Inside Quantum Technology

Honeywell’s President of Quantum Systems Discusses Big Bet on Trapped Ion Technology

(HPCWire) Tony Uttley, President of Quantum Systems at Honeywell, recently briefed HPCwire on Honeywell’s quantum initiative which began with recognizing the potential importance of quantum computing and its own substantial pool of requisite resources.
“The underlying technologies that you need to build any quantum computer are things that we have been doing for decades and are parts of our business. That includes vacuum systems, or in our case, ultra-high vacuum systems. It includes cryogenics, magnetic systems, vibrational stability, lasers and photonics, and precision control systems. Those were the places where we had a deep domain expertise and decades of IP,” said Tony Uttley.
“The reason we chose trapped ion technology is that it has the advantage of starting with a perfect quantum bit.”
Research into using ion trap technology for quantum computing has simmered for years. Long coherence times and higher gate fidelity are considered its strengths while slower gate times and difficulty scaling up the number of qubits have been thought challenging. The latter, of course, is challenging for all qubit technologies. Also deep cold is still required. The Honeywell trap is cooled to 12.6 K via a cold finger attached to a liquid He flow cryostat.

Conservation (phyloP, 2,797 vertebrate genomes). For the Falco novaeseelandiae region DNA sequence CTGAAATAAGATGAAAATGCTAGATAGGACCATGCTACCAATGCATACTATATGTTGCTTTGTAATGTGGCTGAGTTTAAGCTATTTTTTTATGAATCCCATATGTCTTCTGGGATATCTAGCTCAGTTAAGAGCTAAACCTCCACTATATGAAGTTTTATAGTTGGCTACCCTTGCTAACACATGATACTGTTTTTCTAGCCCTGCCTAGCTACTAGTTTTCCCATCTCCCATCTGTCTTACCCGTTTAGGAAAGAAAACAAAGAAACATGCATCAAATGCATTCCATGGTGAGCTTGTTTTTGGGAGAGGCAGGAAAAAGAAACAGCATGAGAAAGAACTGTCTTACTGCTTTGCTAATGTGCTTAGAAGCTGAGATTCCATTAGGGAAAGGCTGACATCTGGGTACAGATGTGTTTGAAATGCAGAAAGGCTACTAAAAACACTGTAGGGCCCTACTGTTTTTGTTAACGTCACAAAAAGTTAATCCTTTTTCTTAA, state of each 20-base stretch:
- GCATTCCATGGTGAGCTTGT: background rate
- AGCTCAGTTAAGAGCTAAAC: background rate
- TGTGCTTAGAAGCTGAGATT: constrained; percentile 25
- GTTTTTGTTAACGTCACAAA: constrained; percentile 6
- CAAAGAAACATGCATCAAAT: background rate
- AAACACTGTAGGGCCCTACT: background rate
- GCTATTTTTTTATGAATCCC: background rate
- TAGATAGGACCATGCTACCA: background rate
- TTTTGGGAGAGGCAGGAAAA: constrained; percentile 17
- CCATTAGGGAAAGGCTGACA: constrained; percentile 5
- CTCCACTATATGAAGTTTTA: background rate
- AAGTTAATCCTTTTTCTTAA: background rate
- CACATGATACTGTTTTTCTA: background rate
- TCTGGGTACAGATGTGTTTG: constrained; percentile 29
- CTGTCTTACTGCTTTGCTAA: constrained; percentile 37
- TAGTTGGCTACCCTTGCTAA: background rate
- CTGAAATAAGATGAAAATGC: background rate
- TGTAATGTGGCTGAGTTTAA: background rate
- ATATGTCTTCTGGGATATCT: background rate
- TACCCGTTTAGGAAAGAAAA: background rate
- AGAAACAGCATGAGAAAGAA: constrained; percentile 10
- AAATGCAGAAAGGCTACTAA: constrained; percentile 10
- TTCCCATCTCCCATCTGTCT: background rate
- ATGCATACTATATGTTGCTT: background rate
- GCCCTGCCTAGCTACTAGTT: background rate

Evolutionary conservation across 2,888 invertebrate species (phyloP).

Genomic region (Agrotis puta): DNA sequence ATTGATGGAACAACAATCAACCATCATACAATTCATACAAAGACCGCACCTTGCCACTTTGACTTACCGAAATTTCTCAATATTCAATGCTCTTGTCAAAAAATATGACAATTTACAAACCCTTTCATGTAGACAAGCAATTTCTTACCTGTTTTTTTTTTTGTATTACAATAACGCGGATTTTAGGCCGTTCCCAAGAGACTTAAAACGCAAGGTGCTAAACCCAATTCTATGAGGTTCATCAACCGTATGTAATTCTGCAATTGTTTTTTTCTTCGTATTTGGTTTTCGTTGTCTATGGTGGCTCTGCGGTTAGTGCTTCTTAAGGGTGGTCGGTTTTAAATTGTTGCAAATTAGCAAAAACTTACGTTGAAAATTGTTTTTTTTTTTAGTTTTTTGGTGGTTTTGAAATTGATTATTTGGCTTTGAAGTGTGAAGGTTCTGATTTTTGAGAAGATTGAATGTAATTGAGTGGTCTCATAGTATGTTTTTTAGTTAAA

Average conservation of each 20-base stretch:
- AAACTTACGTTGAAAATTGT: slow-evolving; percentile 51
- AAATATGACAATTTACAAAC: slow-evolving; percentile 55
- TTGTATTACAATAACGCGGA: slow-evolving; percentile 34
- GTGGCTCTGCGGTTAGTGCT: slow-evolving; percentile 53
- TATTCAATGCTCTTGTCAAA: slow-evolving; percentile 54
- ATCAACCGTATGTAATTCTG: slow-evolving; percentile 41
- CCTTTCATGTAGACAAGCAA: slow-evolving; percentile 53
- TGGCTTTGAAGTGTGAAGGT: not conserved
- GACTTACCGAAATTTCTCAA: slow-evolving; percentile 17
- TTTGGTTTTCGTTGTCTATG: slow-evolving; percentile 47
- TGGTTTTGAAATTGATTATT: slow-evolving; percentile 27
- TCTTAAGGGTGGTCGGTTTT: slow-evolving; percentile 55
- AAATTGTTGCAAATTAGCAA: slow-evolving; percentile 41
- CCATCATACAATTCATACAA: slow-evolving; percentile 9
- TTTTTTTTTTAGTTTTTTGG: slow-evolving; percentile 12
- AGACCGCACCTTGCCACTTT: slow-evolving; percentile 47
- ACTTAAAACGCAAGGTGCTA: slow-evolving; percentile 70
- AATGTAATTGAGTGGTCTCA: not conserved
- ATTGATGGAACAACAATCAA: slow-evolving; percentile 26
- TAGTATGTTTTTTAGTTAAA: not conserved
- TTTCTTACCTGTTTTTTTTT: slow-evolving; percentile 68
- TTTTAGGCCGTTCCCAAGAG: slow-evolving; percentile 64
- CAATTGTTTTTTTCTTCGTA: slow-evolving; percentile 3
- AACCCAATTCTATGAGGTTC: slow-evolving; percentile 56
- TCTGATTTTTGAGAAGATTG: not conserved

Honeywell’s quantum computing system is expected in mid 2020 and already being trialed by a few beta users including JPMorgan Chase. The new system will boast a Quantum Volume (QV) benchmark of 64 according to Honeywell, the highest QV yet reported. QV, of course, is a blended metric developed by IBM. It’s intended to represent a machine’s overall utility by taking into account things like qubit count, coherence times, qubit connectivity, and error rates. IBM’s top performing system currently has a QV 32 rating. We agree with IBM that quantum volume is as good a metric as exists today. What had been happening was people were using physical qubits as a proxy [for performance]. That’s a terrible proxy. That does not even remotely tell you what you can actually go do with those physical cubits,” said Tony Uttley, president, quantum solutions, Honeywell.

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